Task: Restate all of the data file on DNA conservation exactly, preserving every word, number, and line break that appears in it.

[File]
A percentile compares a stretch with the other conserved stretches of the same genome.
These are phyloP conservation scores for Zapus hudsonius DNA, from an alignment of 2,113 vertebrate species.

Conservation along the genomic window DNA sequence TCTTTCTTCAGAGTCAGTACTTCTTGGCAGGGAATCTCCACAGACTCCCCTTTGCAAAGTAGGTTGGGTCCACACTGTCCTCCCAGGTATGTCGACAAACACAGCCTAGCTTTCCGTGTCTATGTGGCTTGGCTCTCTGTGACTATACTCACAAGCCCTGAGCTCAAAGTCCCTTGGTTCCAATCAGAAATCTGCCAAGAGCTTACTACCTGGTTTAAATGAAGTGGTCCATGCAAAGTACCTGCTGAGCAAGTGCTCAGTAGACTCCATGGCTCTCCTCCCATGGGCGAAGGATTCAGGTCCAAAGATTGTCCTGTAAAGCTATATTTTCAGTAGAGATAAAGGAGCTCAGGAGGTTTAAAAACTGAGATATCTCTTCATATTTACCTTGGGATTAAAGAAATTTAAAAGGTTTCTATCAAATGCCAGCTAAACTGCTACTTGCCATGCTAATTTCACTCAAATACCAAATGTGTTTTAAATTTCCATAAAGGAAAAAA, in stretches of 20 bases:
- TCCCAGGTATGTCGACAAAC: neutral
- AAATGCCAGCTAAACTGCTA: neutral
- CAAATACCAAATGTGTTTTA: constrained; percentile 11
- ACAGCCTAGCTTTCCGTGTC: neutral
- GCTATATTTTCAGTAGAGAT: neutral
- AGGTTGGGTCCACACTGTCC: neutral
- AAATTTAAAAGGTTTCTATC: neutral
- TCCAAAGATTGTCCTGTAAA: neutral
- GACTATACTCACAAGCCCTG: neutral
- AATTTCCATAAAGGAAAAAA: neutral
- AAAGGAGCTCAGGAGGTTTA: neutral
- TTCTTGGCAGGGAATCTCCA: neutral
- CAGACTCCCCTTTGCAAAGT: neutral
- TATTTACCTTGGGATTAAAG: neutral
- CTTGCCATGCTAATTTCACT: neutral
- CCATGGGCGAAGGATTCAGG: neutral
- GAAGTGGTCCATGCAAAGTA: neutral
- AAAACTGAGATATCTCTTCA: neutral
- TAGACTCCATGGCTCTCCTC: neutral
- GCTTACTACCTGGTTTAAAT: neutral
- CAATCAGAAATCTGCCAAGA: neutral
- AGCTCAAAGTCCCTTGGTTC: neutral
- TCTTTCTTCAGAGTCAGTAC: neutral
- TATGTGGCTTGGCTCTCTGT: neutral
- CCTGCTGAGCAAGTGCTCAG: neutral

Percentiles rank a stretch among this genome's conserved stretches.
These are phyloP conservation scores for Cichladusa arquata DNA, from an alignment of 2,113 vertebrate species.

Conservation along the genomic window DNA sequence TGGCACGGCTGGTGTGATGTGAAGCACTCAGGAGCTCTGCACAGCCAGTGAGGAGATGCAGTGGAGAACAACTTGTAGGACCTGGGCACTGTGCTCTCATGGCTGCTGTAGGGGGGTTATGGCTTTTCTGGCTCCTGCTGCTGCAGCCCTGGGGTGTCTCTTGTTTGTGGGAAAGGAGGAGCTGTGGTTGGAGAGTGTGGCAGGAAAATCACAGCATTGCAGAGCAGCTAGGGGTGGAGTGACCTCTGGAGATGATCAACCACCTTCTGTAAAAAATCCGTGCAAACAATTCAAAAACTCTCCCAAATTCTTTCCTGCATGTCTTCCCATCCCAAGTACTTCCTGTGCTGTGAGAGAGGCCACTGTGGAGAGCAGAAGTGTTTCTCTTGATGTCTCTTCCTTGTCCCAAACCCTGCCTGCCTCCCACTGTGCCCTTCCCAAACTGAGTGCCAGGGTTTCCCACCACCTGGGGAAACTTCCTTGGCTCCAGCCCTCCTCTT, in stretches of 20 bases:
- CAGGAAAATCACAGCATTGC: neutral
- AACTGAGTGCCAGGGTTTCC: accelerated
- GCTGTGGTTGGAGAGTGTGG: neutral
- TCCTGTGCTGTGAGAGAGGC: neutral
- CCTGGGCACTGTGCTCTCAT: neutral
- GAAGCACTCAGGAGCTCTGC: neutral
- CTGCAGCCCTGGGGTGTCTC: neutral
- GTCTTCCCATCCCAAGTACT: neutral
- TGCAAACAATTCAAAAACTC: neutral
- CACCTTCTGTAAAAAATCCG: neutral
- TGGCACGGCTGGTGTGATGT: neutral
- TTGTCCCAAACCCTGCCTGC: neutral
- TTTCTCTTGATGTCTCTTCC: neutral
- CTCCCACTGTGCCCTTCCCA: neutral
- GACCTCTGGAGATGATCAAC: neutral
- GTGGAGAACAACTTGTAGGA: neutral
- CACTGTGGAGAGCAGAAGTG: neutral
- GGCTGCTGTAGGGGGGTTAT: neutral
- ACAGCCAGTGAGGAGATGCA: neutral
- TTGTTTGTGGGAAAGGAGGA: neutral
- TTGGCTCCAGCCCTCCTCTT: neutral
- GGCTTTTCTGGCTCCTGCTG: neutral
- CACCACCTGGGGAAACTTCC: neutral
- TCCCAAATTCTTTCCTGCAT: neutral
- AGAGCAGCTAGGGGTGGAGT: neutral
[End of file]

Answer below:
A percentile compares a stretch with the other conserved stretches of the same genome.
These are phyloP conservation scores for Zapus hudsonius DNA, from an alignment of 2,113 vertebrate species.

Conservation along the genomic window DNA sequence TCTTTCTTCAGAGTCAGTACTTCTTGGCAGGGAATCTCCACAGACTCCCCTTTGCAAAGTAGGTTGGGTCCACACTGTCCTCCCAGGTATGTCGACAAACACAGCCTAGCTTTCCGTGTCTATGTGGCTTGGCTCTCTGTGACTATACTCACAAGCCCTGAGCTCAAAGTCCCTTGGTTCCAATCAGAAATCTGCCAAGAGCTTACTACCTGGTTTAAATGAAGTGGTCCATGCAAAGTACCTGCTGAGCAAGTGCTCAGTAGACTCCATGGCTCTCCTCCCATGGGCGAAGGATTCAGGTCCAAAGATTGTCCTGTAAAGCTATATTTTCAGTAGAGATAAAGGAGCTCAGGAGGTTTAAAAACTGAGATATCTCTTCATATTTACCTTGGGATTAAAGAAATTTAAAAGGTTTCTATCAAATGCCAGCTAAACTGCTACTTGCCATGCTAATTTCACTCAAATACCAAATGTGTTTTAAATTTCCATAAAGGAAAAAA, in stretches of 20 bases:
- TCCCAGGTATGTCGACAAAC: neutral
- AAATGCCAGCTAAACTGCTA: neutral
- CAAATACCAAATGTGTTTTA: constrained; percentile 11
- ACAGCCTAGCTTTCCGTGTC: neutral
- GCTATATTTTCAGTAGAGAT: neutral
- AGGTTGGGTCCACACTGTCC: neutral
- AAATTTAAAAGGTTTCTATC: neutral
- TCCAAAGATTGTCCTGTAAA: neutral
- GACTATACTCACAAGCCCTG: neutral
- AATTTCCATAAAGGAAAAAA: neutral
- AAAGGAGCTCAGGAGGTTTA: neutral
- TTCTTGGCAGGGAATCTCCA: neutral
- CAGACTCCCCTTTGCAAAGT: neutral
- TATTTACCTTGGGATTAAAG: neutral
- CTTGCCATGCTAATTTCACT: neutral
- CCATGGGCGAAGGATTCAGG: neutral
- GAAGTGGTCCATGCAAAGTA: neutral
- AAAACTGAGATATCTCTTCA: neutral
- TAGACTCCATGGCTCTCCTC: neutral
- GCTTACTACCTGGTTTAAAT: neutral
- CAATCAGAAATCTGCCAAGA: neutral
- AGCTCAAAGTCCCTTGGTTC: neutral
- TCTTTCTTCAGAGTCAGTAC: neutral
- TATGTGGCTTGGCTCTCTGT: neutral
- CCTGCTGAGCAAGTGCTCAG: neutral

Percentiles rank a stretch among this genome's conserved stretches.
These are phyloP conservation scores for Cichladusa arquata DNA, from an alignment of 2,113 vertebrate species.

Conservation along the genomic window DNA sequence TGGCACGGCTGGTGTGATGTGAAGCACTCAGGAGCTCTGCACAGCCAGTGAGGAGATGCAGTGGAGAACAACTTGTAGGACCTGGGCACTGTGCTCTCATGGCTGCTGTAGGGGGGTTATGGCTTTTCTGGCTCCTGCTGCTGCAGCCCTGGGGTGTCTCTTGTTTGTGGGAAAGGAGGAGCTGTGGTTGGAGAGTGTGGCAGGAAAATCACAGCATTGCAGAGCAGCTAGGGGTGGAGTGACCTCTGGAGATGATCAACCACCTTCTGTAAAAAATCCGTGCAAACAATTCAAAAACTCTCCCAAATTCTTTCCTGCATGTCTTCCCATCCCAAGTACTTCCTGTGCTGTGAGAGAGGCCACTGTGGAGAGCAGAAGTGTTTCTCTTGATGTCTCTTCCTTGTCCCAAACCCTGCCTGCCTCCCACTGTGCCCTTCCCAAACTGAGTGCCAGGGTTTCCCACCACCTGGGGAAACTTCCTTGGCTCCAGCCCTCCTCTT, in stretches of 20 bases:
- CAGGAAAATCACAGCATTGC: neutral
- AACTGAGTGCCAGGGTTTCC: accelerated
- GCTGTGGTTGGAGAGTGTGG: neutral
- TCCTGTGCTGTGAGAGAGGC: neutral
- CCTGGGCACTGTGCTCTCAT: neutral
- GAAGCACTCAGGAGCTCTGC: neutral
- CTGCAGCCCTGGGGTGTCTC: neutral
- GTCTTCCCATCCCAAGTACT: neutral
- TGCAAACAATTCAAAAACTC: neutral
- CACCTTCTGTAAAAAATCCG: neutral
- TGGCACGGCTGGTGTGATGT: neutral
- TTGTCCCAAACCCTGCCTGC: neutral
- TTTCTCTTGATGTCTCTTCC: neutral
- CTCCCACTGTGCCCTTCCCA: neutral
- GACCTCTGGAGATGATCAAC: neutral
- GTGGAGAACAACTTGTAGGA: neutral
- CACTGTGGAGAGCAGAAGTG: neutral
- GGCTGCTGTAGGGGGGTTAT: neutral
- ACAGCCAGTGAGGAGATGCA: neutral
- TTGTTTGTGGGAAAGGAGGA: neutral
- TTGGCTCCAGCCCTCCTCTT: neutral
- GGCTTTTCTGGCTCCTGCTG: neutral
- CACCACCTGGGGAAACTTCC: neutral
- TCCCAAATTCTTTCCTGCAT: neutral
- AGAGCAGCTAGGGGTGGAGT: neutral